Second, Vietnam does not have a cohesive legal framework governing policies related to solar or wind energy projects. Such policies are now stipulated separately in various statutes. In some instances, there are conflicting rules and regulations between different laws governing the same issues. To overcome these difficulties, the deputy prime minister recently requested and assigned the Ministry of Industry and Trade to fast-track a draft decision of the prime minister’s office on the strategy and general planning for development of renewable energy in Vietnam up to 2030, with a vision towards 2050. The draft plan is awaiting the prime minister’s approval.
Third, and most importantly, Vietnam lacks an effective and feasible mechanism for investor financing as it relates to the sales price of wind power. Currently, the Vietnam Electricity Group (EVN) is the exclusive transmitter, purchaser, and distributor of power. The sales price for power in Vietnam is always the highest hurdle for investors to overcome, and in practice, the set prices for power purchase by the EVN monopoly are always much lower than the actual input costs. As encouragement, the state assists investors by providing a subsidy for the difference in contract price (see Decision 130). But these subsidies are often insufficient and limited to the amount set aside in the state fund. As a result, investors remain cautious of their risks when investing in this field.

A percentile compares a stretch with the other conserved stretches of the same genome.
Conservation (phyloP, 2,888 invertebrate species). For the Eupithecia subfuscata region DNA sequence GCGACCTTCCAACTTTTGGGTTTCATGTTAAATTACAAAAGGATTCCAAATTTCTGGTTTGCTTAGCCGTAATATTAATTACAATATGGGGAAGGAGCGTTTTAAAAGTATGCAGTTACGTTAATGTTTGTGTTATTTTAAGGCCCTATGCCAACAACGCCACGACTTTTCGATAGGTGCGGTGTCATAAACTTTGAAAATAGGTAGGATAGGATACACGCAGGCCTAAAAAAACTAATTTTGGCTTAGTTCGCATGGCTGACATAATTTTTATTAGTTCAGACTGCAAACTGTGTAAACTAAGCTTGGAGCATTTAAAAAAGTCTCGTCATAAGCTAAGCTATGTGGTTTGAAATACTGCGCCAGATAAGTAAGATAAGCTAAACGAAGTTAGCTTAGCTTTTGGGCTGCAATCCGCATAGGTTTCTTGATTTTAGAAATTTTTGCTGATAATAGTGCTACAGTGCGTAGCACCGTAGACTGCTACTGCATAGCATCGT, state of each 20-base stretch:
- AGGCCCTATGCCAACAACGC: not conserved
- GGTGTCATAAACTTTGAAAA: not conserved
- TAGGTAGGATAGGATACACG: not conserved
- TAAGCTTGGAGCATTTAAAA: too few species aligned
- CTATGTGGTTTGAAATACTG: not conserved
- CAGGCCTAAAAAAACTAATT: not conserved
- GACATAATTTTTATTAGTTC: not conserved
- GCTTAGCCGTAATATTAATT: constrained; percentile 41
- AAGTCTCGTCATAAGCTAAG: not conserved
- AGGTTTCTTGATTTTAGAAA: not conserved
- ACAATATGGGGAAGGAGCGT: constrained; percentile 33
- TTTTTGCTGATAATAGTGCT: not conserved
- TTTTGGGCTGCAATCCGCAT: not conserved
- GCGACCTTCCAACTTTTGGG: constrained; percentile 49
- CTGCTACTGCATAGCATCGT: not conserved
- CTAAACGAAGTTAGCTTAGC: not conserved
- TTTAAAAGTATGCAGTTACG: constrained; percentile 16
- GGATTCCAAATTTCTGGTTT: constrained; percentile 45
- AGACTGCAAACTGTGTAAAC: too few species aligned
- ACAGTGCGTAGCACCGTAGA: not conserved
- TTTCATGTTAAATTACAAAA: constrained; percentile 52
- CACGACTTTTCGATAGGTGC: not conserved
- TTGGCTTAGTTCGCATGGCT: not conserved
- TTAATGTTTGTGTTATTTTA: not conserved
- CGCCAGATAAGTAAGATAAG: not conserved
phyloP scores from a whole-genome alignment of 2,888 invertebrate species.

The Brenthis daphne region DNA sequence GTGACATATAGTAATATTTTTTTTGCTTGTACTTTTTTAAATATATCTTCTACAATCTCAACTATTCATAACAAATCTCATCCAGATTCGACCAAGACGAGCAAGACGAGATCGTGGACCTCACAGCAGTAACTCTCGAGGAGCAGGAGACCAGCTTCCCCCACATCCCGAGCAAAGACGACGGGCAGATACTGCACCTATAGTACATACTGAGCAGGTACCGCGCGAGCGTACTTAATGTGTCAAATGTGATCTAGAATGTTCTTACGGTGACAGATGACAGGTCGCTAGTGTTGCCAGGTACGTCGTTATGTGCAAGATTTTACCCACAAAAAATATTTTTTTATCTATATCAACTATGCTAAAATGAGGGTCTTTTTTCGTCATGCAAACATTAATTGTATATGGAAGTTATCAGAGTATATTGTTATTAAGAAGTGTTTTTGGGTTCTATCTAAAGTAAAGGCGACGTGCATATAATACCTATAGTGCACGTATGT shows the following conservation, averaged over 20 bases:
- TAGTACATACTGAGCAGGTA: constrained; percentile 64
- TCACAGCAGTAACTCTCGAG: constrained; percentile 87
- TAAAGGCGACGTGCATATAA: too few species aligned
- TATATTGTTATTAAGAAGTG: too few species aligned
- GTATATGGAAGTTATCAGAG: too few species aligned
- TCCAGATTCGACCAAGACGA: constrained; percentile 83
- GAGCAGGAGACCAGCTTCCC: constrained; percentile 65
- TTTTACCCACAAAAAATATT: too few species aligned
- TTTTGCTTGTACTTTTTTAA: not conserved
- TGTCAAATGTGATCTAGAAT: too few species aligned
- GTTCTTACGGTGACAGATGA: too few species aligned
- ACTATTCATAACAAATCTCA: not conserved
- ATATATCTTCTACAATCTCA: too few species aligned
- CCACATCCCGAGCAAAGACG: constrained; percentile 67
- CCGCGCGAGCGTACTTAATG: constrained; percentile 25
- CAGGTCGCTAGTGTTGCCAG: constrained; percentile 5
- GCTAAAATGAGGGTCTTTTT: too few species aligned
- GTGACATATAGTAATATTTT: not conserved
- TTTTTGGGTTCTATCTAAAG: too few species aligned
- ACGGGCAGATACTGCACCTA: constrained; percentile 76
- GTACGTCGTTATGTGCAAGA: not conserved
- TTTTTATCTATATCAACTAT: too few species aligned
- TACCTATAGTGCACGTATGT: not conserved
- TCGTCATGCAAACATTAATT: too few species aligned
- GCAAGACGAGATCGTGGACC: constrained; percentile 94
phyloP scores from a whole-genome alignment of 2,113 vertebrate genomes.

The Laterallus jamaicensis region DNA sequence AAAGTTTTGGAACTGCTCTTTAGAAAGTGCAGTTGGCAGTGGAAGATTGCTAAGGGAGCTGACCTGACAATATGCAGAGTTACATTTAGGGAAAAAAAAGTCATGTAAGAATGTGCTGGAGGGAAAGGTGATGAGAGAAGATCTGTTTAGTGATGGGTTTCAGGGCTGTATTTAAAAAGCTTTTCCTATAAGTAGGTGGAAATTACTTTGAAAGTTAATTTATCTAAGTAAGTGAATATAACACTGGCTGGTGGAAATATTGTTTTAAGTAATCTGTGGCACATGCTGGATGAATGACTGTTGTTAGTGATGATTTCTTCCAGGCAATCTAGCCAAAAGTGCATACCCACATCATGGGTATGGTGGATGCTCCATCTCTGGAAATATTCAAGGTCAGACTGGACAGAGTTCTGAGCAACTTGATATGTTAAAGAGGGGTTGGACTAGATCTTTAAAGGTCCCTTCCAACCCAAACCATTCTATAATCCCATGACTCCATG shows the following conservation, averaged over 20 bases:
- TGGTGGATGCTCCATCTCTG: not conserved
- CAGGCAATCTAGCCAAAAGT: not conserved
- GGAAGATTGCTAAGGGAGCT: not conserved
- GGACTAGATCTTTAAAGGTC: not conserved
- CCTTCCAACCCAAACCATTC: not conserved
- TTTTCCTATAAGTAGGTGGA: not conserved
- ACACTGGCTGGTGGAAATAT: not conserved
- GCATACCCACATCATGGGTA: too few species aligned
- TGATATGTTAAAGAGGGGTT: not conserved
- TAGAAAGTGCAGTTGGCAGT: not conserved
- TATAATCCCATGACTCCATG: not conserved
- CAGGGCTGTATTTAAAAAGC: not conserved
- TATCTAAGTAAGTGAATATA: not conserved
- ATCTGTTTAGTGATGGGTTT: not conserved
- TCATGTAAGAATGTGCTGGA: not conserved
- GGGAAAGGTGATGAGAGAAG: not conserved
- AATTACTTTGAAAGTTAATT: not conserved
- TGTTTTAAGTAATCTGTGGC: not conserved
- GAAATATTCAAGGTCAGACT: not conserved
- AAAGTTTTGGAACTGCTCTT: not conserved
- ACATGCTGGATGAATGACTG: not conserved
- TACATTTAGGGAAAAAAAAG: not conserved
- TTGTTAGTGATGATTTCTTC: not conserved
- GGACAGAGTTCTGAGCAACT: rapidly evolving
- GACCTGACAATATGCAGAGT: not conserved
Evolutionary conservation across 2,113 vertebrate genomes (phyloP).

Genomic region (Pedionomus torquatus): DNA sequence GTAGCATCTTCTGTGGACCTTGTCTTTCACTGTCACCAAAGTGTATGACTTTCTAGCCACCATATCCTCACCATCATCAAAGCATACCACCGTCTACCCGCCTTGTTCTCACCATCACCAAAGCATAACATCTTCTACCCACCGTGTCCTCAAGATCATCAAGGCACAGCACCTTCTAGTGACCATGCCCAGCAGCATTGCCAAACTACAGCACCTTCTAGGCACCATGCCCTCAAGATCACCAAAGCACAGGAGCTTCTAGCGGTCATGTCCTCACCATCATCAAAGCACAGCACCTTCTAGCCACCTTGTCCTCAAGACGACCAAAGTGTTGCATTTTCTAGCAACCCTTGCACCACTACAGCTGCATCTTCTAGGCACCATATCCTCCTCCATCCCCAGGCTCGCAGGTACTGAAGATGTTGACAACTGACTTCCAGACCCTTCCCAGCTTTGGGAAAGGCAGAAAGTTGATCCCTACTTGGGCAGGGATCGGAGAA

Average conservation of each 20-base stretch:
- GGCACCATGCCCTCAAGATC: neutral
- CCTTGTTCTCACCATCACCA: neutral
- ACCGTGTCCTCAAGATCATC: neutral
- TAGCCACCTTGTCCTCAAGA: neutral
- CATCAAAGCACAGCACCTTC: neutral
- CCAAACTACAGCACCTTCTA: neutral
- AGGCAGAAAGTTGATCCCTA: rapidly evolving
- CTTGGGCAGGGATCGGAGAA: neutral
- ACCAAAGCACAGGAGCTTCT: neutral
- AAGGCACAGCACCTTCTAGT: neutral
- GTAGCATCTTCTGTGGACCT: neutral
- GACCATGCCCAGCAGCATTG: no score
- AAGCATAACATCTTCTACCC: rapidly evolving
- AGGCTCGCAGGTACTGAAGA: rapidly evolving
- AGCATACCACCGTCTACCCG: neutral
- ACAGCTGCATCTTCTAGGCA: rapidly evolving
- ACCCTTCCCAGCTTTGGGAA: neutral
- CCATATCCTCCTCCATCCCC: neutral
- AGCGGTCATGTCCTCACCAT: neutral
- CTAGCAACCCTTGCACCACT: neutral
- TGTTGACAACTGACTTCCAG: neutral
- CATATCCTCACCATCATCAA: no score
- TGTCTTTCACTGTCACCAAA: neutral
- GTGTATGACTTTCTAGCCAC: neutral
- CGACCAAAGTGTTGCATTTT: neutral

To calm investors’ anxieties, the Ministry of Industry and Trade very recently completed and submitted to the government, for its consideration and approval, a draft decision on promulgating regulations on investment and construction of wind power projects in Vietnam. The draft indicates EVN will assist in the connection of wind-generated power to the power grid and be liable for purchasing and distributing all products from wind power projects. In particular, EVN will pay VND 1,317 (approximately USD 0.07) for each kilowatt of wind-generated power, and the state will subsidize an amount of VND 185 (approximately USD 0.01).
Furthermore, under the draft plan, wind power investors will enjoy import tax exemption on machinery and equipment, corporate income tax at 10 percent for the life of the project, land-use tax exemption for the duration of the project, and access loans up to 80 percent of the total investment capital along with preferential interest rates.
At present, there are no statutory prohibitions relating to the development of coastal areas as it pertains to energy investors, either foreign or Vietnamese. Legislation on investments only prohibits projects that: